LESSONS LEARNED FROM GENTLE HEROISM: WOMEN’S HOLOCAUST NARRATIVES
Childbirth And Sadistic Irony | The Role Of Friendship Among Women In The Camps
The Impact Of Hunger On Male And Female Prisoners
The Practical And Political Effects Of Solidarity | Rethinking Traditional Responses
The Role Of Friendship Among Women In The Camps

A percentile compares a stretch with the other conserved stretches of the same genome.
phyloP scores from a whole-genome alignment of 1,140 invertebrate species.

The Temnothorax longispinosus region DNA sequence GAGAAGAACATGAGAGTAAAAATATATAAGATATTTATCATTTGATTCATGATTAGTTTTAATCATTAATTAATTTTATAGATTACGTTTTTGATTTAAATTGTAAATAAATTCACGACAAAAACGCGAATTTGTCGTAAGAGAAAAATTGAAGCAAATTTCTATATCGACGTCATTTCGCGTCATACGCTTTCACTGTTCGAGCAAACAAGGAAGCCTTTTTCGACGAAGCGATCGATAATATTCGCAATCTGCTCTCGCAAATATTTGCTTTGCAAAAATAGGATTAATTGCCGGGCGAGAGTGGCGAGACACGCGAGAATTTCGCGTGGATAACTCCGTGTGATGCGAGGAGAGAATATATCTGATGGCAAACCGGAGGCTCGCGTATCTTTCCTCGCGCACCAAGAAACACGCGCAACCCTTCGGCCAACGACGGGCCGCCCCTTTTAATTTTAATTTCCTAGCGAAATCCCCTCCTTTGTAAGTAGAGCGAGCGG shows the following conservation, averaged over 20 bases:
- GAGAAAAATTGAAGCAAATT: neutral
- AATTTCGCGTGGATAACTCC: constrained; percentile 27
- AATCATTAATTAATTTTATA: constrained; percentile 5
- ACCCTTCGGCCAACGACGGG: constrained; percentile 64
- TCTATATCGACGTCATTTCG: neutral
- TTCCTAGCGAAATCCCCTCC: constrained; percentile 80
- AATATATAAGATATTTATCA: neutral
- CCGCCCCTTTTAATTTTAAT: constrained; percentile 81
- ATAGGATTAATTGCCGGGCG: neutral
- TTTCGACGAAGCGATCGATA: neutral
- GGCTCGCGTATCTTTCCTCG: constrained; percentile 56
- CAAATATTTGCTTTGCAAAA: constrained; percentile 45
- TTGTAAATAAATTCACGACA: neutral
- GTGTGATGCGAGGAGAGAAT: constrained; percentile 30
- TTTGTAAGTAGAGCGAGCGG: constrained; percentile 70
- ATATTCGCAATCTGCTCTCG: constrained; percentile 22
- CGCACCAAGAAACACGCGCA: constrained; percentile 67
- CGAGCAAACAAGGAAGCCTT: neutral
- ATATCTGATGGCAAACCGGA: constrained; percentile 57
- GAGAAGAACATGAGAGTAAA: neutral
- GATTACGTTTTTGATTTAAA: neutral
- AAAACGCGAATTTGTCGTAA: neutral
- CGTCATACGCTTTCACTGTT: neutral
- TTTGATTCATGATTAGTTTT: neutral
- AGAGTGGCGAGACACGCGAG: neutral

Although all respected Holocaust sources by survivors and scholars emphasize the fact that survival, first and foremost, was random, virtually all memoirs by women implicitly or explicitly credit survival to some manner of women’s friendships and collaboration. Clearly, there were no strategies that could save a prisoner from sadistic Kapos or SS men and women or from inhuman and unspeakable medical experiments. Thus, given that survival was the responsibility of a prisoner in a very limited way only and that prisoners were faced with choicless choices, any strategy for coping merits scrutiny. Women had been socialized to use their domestic skills to improve their living conditions, and, writes one woman, even in the concentration camp, "men had to learn behaviours that women already knew."46 Most women describe situations in which they confronted their new reality and devised strategies that actively engaged them in fighting for their survival. Essentially, as women cleaned their surroundings, sewed pockets into their ragged clothes, created menus to mitigate their hunger, nursed and nurtured one another, they created the illusion of taking some measure of both control and responsibility of their well-being. In these efforts, they worked they worked collaboratively and, in doing so, imparted a sense of being needed by others. Indeed, they created the illusion of actively improving their chances for survival while most men conveyed a sense of passivity and defeat. Seldom does a woman’s memoir describe Musselmen;47 in contrast, men’s memoirs are replete with examples and discussions of Musselmen. Since women’s memoirs yield anecdotes that demonstrate women’s resourcefulness in the hells of the camps and ghettos, these narratives are rich sources about the characteristics of an alternative social structure based on traditional women’s values. Memoirs describe the bonding that was the natural extension of women’s caretaking roles in pre-Hitler days. Women survivors recall that they created surrogate families when their own families were separated. Survivor participants in a conference on the Holocaust, wary of generalizing, nevertheless concluded that women, whether by nature or socialization, developed friendships that contributed palpably to their survival: Men were demoralized and women went on nurturing…..I found that every woman talks about bonding in relation to somebody else; whether it is a mother or a father or a substitute mother or daughter or sister. The men are likely to talk about only me in relation to myself…..There was no men to men relationship other than (survival)…..It is somewhat mysterious to me as to why (men) can’t do some version of that role in protecting a younger person, allowing oneself to be protected by an older man? Why can women convert nurturance into nurturing other women in the camps? Why can’t the men convert their roles as protectors? 48